Distinguished members of IEEE have found that advancements in small robots, ranging from nanorobots to shoebox-sized robots, hold promise for delivering innovative and life-altering future applications. With a wide range of capabilities including, minimizing the potential of food safety incidences, monitoring health and administering medicine from inside the body and providing vital information for search and rescue teams, small robots will have a large impact on the longevity and wellbeing of our society.
"The relationship between robot size and human acceptance is an area of robotics that is constantly being examined. This applies to the full range of robot sizes, from ingestible robots to health-monitoring caregiving social companions," said Dr. Maja Mataric, IEEE Fellow and Founding Director of the University of Southern California's Center for Robotics and Embedded Systems. "It is an extremely exciting time in the development of smaller robot technologies that will be used for a variety of applications that can enhance our lives in the near future."
Maintaining Food Safety With Monitoring Robots
NSF International estimates that 325,000 people are hospitalized each year from food-borne illness. To help minimize the number of food safety incidences, miniature robots are being designed to specifically monitor the operating and ambient conditions throughout the entire food production process. "Whether it is analyzing the levels of mercury in fish, the humidity during the aging process of cheese or the acidity levels during the fermentation of wine, these miniature robots can provide the in-depth insight needed for not only improving the quality of taste, but also minimizing the likelihood of food-borne illnesses," said Dr. Paul G. Ranky, IEEE Member and a professor in the Department of Mechanical and Industrial Engineering at the New Jersey Institute of Technology (NJIT).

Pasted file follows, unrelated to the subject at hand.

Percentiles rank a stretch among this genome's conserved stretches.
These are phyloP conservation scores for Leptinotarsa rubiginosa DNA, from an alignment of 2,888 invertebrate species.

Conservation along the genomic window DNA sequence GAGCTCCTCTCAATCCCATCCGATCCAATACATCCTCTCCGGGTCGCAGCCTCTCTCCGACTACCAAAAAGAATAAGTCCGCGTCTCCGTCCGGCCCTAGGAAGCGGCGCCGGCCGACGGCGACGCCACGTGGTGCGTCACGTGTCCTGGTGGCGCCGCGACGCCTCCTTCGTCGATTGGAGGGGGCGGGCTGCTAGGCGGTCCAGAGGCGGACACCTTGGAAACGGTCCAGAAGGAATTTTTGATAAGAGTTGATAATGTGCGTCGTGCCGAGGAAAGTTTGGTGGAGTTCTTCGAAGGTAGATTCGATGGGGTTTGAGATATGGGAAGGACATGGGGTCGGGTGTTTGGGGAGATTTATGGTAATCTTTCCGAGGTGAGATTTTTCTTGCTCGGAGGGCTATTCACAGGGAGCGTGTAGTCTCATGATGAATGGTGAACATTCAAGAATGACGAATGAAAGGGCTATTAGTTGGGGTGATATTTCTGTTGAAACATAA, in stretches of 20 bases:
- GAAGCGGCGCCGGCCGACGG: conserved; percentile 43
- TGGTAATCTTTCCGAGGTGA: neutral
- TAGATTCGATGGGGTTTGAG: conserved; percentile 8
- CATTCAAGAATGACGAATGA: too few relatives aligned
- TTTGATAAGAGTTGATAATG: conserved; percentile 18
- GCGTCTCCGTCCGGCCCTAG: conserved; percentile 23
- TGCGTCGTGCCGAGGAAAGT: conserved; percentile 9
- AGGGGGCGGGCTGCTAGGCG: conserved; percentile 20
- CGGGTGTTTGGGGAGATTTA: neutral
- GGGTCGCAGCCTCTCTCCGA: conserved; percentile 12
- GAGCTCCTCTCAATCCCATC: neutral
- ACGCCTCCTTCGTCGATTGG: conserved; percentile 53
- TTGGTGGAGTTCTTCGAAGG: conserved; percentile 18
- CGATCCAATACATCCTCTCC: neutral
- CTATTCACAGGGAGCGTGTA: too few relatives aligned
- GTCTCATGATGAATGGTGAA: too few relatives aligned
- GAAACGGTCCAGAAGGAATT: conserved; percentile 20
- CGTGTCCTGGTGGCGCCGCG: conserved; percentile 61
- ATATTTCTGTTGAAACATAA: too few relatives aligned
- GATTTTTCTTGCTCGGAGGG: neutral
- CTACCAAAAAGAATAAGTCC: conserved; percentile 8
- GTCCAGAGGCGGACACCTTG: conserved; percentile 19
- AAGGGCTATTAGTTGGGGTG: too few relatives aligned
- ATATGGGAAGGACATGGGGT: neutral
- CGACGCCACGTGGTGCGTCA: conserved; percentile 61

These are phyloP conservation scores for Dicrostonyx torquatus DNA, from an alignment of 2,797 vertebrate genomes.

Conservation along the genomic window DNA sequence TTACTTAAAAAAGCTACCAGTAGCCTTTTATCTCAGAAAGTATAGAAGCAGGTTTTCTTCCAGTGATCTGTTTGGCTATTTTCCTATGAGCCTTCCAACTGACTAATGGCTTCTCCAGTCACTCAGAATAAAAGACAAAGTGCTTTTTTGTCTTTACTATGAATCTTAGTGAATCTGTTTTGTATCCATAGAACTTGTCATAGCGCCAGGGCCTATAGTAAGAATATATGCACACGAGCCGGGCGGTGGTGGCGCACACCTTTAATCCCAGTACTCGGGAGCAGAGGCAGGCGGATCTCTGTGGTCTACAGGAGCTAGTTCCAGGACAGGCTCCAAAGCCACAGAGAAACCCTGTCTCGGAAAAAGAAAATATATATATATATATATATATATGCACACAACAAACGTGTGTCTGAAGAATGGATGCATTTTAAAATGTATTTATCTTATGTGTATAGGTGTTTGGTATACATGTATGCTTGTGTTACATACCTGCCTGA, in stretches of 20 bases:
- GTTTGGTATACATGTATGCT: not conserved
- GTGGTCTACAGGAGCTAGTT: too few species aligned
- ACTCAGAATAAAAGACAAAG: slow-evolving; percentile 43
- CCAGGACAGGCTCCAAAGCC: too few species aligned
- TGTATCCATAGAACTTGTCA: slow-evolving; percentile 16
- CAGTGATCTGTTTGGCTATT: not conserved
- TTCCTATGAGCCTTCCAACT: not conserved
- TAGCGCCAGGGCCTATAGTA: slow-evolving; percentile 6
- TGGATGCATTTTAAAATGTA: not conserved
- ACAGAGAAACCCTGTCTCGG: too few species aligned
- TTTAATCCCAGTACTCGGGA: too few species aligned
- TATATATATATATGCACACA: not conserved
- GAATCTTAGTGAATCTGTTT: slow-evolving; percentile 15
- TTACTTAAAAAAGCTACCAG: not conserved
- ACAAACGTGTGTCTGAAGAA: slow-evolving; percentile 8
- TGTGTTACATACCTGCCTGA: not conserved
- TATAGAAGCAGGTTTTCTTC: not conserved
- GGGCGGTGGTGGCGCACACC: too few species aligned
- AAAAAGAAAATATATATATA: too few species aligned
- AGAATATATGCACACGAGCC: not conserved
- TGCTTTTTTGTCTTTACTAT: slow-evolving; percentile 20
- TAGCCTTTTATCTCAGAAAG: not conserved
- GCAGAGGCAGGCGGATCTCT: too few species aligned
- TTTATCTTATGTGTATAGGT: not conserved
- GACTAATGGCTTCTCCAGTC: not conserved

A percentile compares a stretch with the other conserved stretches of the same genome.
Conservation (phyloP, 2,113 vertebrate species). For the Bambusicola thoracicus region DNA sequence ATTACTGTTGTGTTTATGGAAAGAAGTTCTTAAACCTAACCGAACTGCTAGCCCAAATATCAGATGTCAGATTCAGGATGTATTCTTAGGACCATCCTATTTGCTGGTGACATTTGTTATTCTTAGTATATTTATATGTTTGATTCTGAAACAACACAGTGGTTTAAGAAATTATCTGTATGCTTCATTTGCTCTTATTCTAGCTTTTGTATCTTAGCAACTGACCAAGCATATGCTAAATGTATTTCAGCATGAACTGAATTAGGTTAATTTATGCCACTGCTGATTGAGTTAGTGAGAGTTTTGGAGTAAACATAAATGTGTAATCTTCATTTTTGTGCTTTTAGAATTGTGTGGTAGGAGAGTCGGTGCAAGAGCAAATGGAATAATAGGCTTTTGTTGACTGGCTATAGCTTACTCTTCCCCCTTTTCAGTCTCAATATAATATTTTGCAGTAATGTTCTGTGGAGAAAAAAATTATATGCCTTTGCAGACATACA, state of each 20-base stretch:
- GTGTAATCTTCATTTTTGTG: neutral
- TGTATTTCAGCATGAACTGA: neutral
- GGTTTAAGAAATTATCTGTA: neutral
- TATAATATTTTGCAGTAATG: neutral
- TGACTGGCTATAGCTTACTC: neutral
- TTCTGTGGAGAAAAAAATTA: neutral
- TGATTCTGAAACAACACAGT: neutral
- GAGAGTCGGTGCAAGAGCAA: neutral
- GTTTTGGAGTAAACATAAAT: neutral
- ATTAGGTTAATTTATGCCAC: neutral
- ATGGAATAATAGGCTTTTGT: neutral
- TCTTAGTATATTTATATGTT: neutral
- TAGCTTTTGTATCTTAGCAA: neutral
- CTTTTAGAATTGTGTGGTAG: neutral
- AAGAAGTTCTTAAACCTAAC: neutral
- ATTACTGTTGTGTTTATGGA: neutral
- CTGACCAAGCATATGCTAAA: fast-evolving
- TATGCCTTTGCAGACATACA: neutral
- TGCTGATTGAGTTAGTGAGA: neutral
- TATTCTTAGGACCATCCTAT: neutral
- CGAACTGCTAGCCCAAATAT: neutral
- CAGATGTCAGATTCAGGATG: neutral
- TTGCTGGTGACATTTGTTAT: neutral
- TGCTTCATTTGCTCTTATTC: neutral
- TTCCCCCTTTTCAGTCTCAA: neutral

Increasing Lifespan With Robot Injections
Microscopic in size, nanorobots are being developed that can be injected into our bodies for use as mini-monitors of disease and instability in a human's immune system. They will have the ability, through artificial intelligence systems, to treat different diseases or ailments automatically. Using multiple nanorobots, or swarms, these robots will be able to deliver specific tasks in the human body.
"This noninvasive form of health monitoring and maintenance has promise for increasing life expectancy by 2030," said Antonio Espingardeiro, IEEE member and independent robotics expert. "These robots will soon have the ability to detect diseases, unclog arteries or even provide injections of medications like insulin. Collectively, these capabilities will help identify and treat conditions in their infancy and allow our bodies to properly function for longer periods of time."
Helping Disaster Victims Faster With Snakelike Robots
Search and rescue missions are critically important for ensuring the safety of victims following building collapses, natural disasters and nuclear events. Using small robots, which are no larger than a shoebox and have snakelike movement capabilities, in these post-disaster situations can be extremely advantageous for serving multiple critical functions, such as burrowing into the rubble to perform initial structural scans of a disaster area, monitoring for any human life and providing aerial assessments.
"Often times, search and rescue missions can be just as harmful for first responders than those who experienced the disaster firsthand," explained Dr. Robin Murphy, IEEE Fellow, director at the Center for Emergency Informatics and one of Fast Company's Most Influential Women in Technology. "By 2030, the use of small, ground-based robots, unmanned aerial vehicles (AUVs) or drones, and underwater remotely operated vehicles (ROVs) in search and rescue operations will reduce the number of lives lost by 50 percent and expedite economic recovery to be up to twice as fast."
Taking Robotics to the Next Level with Morphogenesis
Size will continue to be an area of creativity for robot inventors. Engineers are currently working on ways a singular robot could perform morphogenesis, or, shape-shift, to different shapes to achieve a certain objective. "There are technical aspects that still need to be worked out, but theoretically, these morphogenic robots could roll into a ball, form a temporary bridge, collapse to become smaller or elongate shape to form barriers," said Espingardeiro. "The future of this technology has amazing real-world applications for use in construction, manufacturing, traffic management, and search and rescue."
For more information visit http://spectrum.ieee.org/robotics.